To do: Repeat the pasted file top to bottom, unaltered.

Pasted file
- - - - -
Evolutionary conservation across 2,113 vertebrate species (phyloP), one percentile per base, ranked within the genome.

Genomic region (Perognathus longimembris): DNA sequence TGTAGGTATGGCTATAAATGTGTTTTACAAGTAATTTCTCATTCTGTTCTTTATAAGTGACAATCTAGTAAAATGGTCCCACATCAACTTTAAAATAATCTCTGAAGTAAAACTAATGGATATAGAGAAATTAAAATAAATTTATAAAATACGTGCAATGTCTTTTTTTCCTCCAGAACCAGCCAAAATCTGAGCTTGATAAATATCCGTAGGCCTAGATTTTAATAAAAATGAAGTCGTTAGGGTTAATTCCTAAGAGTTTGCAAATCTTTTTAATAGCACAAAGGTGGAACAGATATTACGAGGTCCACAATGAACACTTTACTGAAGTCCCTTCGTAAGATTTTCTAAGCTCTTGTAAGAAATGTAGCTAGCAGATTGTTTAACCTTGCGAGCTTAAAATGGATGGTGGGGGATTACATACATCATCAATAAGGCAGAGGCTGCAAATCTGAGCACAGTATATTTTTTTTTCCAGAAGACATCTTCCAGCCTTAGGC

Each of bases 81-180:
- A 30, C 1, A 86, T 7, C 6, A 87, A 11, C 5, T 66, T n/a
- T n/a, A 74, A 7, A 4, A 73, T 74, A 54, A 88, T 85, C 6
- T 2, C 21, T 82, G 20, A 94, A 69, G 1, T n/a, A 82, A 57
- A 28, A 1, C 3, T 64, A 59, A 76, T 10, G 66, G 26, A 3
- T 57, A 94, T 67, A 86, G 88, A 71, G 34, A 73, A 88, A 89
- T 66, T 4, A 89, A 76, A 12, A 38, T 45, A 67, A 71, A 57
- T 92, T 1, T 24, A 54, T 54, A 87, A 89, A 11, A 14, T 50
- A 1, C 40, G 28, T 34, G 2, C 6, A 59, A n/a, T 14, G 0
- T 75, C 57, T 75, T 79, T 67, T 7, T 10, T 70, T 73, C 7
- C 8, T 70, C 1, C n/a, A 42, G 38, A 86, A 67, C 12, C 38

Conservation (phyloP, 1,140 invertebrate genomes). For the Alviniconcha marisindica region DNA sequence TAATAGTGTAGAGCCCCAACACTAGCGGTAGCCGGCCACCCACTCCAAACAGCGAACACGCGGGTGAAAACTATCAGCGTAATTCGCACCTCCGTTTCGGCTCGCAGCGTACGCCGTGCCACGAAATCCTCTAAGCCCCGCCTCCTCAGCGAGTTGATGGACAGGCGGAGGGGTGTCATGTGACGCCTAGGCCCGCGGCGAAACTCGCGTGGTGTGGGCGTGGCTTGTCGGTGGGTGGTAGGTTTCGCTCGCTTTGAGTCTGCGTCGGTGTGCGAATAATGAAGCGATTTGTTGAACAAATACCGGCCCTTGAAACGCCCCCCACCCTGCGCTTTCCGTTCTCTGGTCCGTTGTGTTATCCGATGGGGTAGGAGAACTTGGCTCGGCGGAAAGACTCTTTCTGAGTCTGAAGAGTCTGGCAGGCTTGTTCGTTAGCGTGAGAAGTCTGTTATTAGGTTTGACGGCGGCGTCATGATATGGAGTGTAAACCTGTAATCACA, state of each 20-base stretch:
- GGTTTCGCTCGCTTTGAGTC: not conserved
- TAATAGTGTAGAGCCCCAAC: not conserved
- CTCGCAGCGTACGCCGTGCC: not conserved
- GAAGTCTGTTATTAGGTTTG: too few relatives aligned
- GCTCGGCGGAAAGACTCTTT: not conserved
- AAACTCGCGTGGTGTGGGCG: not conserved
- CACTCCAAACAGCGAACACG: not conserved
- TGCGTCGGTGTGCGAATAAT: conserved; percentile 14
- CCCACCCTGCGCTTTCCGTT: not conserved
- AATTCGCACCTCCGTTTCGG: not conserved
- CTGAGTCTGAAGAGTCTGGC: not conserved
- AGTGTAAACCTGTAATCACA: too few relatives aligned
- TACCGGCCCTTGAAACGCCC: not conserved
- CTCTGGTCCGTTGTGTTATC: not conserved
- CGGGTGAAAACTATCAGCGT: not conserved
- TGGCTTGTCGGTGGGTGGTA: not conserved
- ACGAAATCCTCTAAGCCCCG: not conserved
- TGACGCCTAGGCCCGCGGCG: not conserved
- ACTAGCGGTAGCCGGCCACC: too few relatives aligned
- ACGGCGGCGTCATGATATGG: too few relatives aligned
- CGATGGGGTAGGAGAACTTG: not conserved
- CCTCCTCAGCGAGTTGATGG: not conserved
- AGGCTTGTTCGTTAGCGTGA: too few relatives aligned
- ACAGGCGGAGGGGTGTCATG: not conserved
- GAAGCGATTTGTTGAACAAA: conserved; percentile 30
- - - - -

Evolutionary conservation across 2,113 vertebrate species (phyloP), one percentile per base, ranked within the genome.

Genomic region (Perognathus longimembris): DNA sequence TGTAGGTATGGCTATAAATGTGTTTTACAAGTAATTTCTCATTCTGTTCTTTATAAGTGACAATCTAGTAAAATGGTCCCACATCAACTTTAAAATAATCTCTGAAGTAAAACTAATGGATATAGAGAAATTAAAATAAATTTATAAAATACGTGCAATGTCTTTTTTTCCTCCAGAACCAGCCAAAATCTGAGCTTGATAAATATCCGTAGGCCTAGATTTTAATAAAAATGAAGTCGTTAGGGTTAATTCCTAAGAGTTTGCAAATCTTTTTAATAGCACAAAGGTGGAACAGATATTACGAGGTCCACAATGAACACTTTACTGAAGTCCCTTCGTAAGATTTTCTAAGCTCTTGTAAGAAATGTAGCTAGCAGATTGTTTAACCTTGCGAGCTTAAAATGGATGGTGGGGGATTACATACATCATCAATAAGGCAGAGGCTGCAAATCTGAGCACAGTATATTTTTTTTTCCAGAAGACATCTTCCAGCCTTAGGC

Each of bases 81-180:
- A 30, C 1, A 86, T 7, C 6, A 87, A 11, C 5, T 66, T n/a
- T n/a, A 74, A 7, A 4, A 73, T 74, A 54, A 88, T 85, C 6
- T 2, C 21, T 82, G 20, A 94, A 69, G 1, T n/a, A 82, A 57
- A 28, A 1, C 3, T 64, A 59, A 76, T 10, G 66, G 26, A 3
- T 57, A 94, T 67, A 86, G 88, A 71, G 34, A 73, A 88, A 89
- T 66, T 4, A 89, A 76, A 12, A 38, T 45, A 67, A 71, A 57
- T 92, T 1, T 24, A 54, T 54, A 87, A 89, A 11, A 14, T 50
- A 1, C 40, G 28, T 34, G 2, C 6, A 59, A n/a, T 14, G 0
- T 75, C 57, T 75, T 79, T 67, T 7, T 10, T 70, T 73, C 7
- C 8, T 70, C 1, C n/a, A 42, G 38, A 86, A 67, C 12, C 38

Conservation (phyloP, 1,140 invertebrate genomes). For the Alviniconcha marisindica region DNA sequence TAATAGTGTAGAGCCCCAACACTAGCGGTAGCCGGCCACCCACTCCAAACAGCGAACACGCGGGTGAAAACTATCAGCGTAATTCGCACCTCCGTTTCGGCTCGCAGCGTACGCCGTGCCACGAAATCCTCTAAGCCCCGCCTCCTCAGCGAGTTGATGGACAGGCGGAGGGGTGTCATGTGACGCCTAGGCCCGCGGCGAAACTCGCGTGGTGTGGGCGTGGCTTGTCGGTGGGTGGTAGGTTTCGCTCGCTTTGAGTCTGCGTCGGTGTGCGAATAATGAAGCGATTTGTTGAACAAATACCGGCCCTTGAAACGCCCCCCACCCTGCGCTTTCCGTTCTCTGGTCCGTTGTGTTATCCGATGGGGTAGGAGAACTTGGCTCGGCGGAAAGACTCTTTCTGAGTCTGAAGAGTCTGGCAGGCTTGTTCGTTAGCGTGAGAAGTCTGTTATTAGGTTTGACGGCGGCGTCATGATATGGAGTGTAAACCTGTAATCACA, state of each 20-base stretch:
- GGTTTCGCTCGCTTTGAGTC: not conserved
- TAATAGTGTAGAGCCCCAAC: not conserved
- CTCGCAGCGTACGCCGTGCC: not conserved
- GAAGTCTGTTATTAGGTTTG: too few relatives aligned
- GCTCGGCGGAAAGACTCTTT: not conserved
- AAACTCGCGTGGTGTGGGCG: not conserved
- CACTCCAAACAGCGAACACG: not conserved
- TGCGTCGGTGTGCGAATAAT: conserved; percentile 14
- CCCACCCTGCGCTTTCCGTT: not conserved
- AATTCGCACCTCCGTTTCGG: not conserved
- CTGAGTCTGAAGAGTCTGGC: not conserved
- AGTGTAAACCTGTAATCACA: too few relatives aligned
- TACCGGCCCTTGAAACGCCC: not conserved
- CTCTGGTCCGTTGTGTTATC: not conserved
- CGGGTGAAAACTATCAGCGT: not conserved
- TGGCTTGTCGGTGGGTGGTA: not conserved
- ACGAAATCCTCTAAGCCCCG: not conserved
- TGACGCCTAGGCCCGCGGCG: not conserved
- ACTAGCGGTAGCCGGCCACC: too few relatives aligned
- ACGGCGGCGTCATGATATGG: too few relatives aligned
- CGATGGGGTAGGAGAACTTG: not conserved
- CCTCCTCAGCGAGTTGATGG: not conserved
- AGGCTTGTTCGTTAGCGTGA: too few relatives aligned
- ACAGGCGGAGGGGTGTCATG: not conserved
- GAAGCGATTTGTTGAACAAA: conserved; percentile 30